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The protective effect of inflammatory monocytes during systemic C. albicans infection is dependent on collaboration between C-type lectin-like receptors

Thompson, Aiysha, Davies, Luke C., Liao, Chia-Te, da Fonseca, Diogo M., Griffiths, James S., Andrews, Robert, Jones, Adam V., Clement, Mathew ORCID:, Brown, Gordon D., Humphreys, Ian R. ORCID:, Taylor, Philip R. ORCID: and Orr, Selinda J. 2019. The protective effect of inflammatory monocytes during systemic C. albicans infection is dependent on collaboration between C-type lectin-like receptors. PLoS Pathogens 15 (6) , e1007850. 10.1371/journal.ppat.1007850

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Invasive candidiasis, mainly caused by Candida albicans, is a serious healthcare problem with high mortality rates, particularly in immunocompromised patients. Innate immune cells express pathogen recognition receptors (PRRs) including C-type lectin-like receptors (CLRs) that bind C. albicans to initiate an immune response. Multiple CLRs including Dectin-1, Dectin-2 and Mincle have been proposed individually to contribute to the immune response to C. albicans. However how these receptors collaborate to clear a fungal infection is unknown. Herein, we used novel multi-CLR knockout (KO) mice to decipher the individual, collaborative and collective roles of Dectin-1, Dectin-2 and Mincle during systemic C. albicans infection. These studies revealed an unappreciated and profound role for CLR co-operation in anti-fungal immunity. The protective effect of multiple CLRs was markedly greater than any single receptor, and was mediated through inflammatory monocytes via recognition and phagocytosis of C. albicans, and production of C. albicans-induced cytokines and chemokines. These CLRs were dispensable for mediating similar responses from neutrophils, likely due to lower expression of these CLRs on neutrophils compared to inflammatory monocytes. Concurrent deletion of Dectin-1 and Dectin-2, or all three CLRs, resulted in dramatically increased susceptibility to systemic C. albicans infection compared to mice lacking a single CLR. Multi-CLR KO mice were unable to control fungal growth due to an inadequate early inflammatory monocyte-mediated response. In response to excessive fungal growth, the multi-CLR KO mice mounted a hyper-inflammatory response, likely leading to multiple organ failure. Thus, these data reveal a critical role for CLR co-operation in the effective control of C. albicans and maintenance of organ function during infection.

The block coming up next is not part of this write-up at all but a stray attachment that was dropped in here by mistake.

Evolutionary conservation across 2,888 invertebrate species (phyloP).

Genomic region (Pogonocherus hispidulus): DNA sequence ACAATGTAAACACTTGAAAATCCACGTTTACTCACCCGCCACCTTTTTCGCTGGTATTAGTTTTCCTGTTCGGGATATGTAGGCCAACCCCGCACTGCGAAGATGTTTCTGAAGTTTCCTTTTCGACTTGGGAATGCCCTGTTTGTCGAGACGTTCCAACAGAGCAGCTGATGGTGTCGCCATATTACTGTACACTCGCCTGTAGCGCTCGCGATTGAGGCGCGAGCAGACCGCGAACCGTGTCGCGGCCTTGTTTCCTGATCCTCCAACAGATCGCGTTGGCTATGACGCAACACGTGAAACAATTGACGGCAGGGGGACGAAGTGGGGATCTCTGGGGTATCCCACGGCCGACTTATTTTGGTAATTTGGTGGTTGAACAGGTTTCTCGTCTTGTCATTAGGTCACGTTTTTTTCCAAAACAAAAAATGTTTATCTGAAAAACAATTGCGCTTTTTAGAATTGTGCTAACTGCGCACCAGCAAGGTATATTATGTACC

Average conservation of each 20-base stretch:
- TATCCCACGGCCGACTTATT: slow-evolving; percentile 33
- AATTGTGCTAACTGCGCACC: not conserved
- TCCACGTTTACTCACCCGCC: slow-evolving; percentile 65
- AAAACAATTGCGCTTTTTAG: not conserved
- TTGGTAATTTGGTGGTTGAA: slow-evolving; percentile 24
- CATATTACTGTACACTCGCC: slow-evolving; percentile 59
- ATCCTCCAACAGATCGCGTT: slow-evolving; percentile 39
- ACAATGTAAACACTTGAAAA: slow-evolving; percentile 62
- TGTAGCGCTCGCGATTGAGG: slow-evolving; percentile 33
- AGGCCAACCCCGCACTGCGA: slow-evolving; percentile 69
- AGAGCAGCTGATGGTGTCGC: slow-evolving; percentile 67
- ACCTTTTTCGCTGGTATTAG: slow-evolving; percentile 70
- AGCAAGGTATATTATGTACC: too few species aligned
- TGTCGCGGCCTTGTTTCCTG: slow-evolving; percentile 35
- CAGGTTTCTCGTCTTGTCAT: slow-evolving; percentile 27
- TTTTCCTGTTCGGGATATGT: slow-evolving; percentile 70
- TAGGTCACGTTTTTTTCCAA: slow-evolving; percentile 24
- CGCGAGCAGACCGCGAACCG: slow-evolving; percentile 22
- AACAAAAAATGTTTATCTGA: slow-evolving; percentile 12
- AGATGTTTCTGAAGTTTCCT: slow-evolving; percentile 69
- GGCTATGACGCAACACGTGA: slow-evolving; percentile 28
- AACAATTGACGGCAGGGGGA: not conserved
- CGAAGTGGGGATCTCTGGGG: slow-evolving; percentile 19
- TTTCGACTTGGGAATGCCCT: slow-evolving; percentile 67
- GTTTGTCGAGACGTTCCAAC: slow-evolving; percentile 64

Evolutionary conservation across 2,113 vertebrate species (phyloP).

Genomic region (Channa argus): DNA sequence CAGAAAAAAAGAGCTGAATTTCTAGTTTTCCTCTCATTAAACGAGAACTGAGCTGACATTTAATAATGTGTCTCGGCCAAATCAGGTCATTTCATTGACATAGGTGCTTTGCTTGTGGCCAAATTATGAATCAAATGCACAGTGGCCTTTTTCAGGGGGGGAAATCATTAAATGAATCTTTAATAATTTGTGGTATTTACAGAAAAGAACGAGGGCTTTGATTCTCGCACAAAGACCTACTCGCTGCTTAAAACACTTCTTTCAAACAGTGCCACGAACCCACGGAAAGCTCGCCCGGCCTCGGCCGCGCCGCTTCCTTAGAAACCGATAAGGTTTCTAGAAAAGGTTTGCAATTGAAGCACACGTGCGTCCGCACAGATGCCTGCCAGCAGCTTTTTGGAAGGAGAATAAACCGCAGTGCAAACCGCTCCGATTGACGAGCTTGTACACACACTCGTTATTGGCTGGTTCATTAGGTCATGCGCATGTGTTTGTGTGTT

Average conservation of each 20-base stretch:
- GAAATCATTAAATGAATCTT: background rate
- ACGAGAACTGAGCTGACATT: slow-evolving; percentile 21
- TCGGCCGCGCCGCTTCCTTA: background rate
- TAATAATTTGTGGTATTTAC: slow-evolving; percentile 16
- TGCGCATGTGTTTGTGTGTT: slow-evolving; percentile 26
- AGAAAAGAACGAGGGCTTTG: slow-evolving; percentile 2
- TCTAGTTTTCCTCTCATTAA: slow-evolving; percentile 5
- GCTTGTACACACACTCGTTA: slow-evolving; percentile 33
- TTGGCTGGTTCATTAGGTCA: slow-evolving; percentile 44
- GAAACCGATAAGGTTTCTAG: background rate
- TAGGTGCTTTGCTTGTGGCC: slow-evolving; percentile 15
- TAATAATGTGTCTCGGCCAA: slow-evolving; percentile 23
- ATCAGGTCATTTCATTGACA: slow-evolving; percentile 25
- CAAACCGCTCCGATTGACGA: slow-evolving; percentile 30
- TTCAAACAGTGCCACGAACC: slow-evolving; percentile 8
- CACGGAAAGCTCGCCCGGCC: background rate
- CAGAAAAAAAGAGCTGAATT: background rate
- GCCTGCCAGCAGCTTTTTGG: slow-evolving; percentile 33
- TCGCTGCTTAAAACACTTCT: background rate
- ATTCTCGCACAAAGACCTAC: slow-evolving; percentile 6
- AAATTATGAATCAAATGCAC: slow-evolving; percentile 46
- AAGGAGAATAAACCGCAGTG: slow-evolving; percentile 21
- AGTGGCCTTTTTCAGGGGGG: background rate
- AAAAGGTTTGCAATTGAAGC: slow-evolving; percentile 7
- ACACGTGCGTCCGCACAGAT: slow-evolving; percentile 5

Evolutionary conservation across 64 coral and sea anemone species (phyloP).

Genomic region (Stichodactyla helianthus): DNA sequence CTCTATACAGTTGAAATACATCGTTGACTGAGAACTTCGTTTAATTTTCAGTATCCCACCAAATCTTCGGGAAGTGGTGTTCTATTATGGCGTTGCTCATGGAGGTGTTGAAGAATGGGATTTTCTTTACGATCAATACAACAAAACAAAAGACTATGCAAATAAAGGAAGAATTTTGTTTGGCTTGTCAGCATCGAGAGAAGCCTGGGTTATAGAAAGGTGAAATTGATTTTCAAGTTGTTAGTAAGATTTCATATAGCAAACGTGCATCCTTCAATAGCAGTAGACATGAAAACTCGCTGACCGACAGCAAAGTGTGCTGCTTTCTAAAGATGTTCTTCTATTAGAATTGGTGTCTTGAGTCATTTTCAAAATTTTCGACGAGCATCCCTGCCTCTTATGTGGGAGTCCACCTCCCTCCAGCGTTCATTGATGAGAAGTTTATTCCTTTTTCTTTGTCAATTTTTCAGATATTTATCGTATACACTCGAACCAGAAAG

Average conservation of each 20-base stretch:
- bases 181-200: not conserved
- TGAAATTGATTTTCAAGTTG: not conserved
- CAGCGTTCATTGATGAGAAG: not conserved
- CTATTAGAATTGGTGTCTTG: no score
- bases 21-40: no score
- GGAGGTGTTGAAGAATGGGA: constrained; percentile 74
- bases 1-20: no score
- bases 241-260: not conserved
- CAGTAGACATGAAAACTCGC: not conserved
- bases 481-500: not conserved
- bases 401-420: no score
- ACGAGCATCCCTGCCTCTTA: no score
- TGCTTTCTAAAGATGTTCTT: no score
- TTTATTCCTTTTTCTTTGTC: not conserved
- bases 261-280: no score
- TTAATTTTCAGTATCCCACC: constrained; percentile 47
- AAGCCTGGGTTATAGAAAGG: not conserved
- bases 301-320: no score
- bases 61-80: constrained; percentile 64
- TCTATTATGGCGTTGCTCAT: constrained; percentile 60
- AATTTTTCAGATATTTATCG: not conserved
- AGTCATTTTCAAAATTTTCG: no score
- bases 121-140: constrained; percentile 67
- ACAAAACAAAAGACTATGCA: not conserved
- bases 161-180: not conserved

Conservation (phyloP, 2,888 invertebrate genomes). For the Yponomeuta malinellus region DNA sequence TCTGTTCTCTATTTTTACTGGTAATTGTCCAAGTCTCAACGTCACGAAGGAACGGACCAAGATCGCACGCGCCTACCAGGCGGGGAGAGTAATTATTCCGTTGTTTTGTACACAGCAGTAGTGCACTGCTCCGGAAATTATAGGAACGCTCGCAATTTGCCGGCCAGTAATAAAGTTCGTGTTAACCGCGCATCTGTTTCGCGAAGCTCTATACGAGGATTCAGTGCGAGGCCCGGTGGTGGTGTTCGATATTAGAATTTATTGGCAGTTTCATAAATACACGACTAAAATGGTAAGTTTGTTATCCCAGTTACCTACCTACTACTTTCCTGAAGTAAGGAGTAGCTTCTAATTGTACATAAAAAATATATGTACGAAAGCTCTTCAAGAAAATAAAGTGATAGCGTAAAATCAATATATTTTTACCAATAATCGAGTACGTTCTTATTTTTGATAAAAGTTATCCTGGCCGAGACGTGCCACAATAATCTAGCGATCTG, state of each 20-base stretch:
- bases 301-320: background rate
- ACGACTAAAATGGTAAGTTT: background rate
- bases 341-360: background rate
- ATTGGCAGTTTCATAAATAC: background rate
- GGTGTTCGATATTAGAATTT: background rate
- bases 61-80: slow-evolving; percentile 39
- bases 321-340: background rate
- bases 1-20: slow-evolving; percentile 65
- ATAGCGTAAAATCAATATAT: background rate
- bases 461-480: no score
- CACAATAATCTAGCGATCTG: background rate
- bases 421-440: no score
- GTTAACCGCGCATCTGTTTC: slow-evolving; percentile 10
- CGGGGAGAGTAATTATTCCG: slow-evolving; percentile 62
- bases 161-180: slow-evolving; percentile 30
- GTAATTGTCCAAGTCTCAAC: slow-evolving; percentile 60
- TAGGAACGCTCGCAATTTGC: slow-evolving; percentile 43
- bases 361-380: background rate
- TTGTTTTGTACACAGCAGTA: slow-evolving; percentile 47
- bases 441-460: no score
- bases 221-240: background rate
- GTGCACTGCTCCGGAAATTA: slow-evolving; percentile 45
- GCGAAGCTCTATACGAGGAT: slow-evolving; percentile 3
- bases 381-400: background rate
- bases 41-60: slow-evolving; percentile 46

Item Type: Article
Date Type: Publication
Status: Published
Schools: Advanced Research Computing @ Cardiff (ARCCA)
Additional Information: This is an open access article distributed under the terms of the Creative Commons Attribution License, which permits unrestricted use, distribution, and reproduction in any medium,provided the original author and source are credited.
Publisher: Public Library of Science
ISSN: 1553-7366
Funders: Wellcome Trust
Date of First Compliant Deposit: 1 July 2019
Date of Acceptance: 20 May 2019
Last Modified: 11 Oct 2023 20:21

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